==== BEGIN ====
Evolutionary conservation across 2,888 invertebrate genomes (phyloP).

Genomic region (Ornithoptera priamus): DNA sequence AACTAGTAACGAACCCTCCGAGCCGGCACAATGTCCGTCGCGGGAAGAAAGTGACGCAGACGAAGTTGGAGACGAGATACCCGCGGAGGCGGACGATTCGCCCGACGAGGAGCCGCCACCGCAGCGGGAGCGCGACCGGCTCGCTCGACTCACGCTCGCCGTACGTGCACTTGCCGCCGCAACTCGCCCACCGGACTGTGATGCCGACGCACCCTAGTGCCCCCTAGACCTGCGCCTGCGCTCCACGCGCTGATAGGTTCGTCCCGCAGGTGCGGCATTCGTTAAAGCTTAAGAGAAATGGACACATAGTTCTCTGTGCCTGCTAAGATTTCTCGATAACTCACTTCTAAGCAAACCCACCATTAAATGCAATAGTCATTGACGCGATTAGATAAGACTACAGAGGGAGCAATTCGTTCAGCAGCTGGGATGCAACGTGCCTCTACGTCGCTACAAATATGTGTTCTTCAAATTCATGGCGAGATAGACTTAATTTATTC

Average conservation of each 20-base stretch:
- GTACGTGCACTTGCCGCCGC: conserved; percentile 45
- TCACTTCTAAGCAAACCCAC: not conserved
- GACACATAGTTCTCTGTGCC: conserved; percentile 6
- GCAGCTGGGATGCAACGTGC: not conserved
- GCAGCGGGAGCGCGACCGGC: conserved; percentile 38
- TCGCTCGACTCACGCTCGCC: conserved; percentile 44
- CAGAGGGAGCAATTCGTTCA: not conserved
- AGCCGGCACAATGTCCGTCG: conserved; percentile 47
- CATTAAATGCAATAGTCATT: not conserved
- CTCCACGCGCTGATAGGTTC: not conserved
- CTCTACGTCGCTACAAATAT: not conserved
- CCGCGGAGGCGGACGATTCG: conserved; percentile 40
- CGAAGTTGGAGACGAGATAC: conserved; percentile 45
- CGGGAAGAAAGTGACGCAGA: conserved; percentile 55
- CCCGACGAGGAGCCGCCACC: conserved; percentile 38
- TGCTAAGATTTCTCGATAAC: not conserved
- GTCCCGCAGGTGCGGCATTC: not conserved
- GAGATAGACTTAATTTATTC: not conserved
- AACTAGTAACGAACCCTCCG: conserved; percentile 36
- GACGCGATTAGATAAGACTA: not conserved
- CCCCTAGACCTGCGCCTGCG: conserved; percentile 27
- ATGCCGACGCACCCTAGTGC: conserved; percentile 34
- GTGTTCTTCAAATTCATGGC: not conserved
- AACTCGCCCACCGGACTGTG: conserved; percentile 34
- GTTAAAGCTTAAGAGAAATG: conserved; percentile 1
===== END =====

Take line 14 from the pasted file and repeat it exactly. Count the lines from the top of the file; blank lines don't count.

- CTCTACGTCGCTACAAATAT: not conserved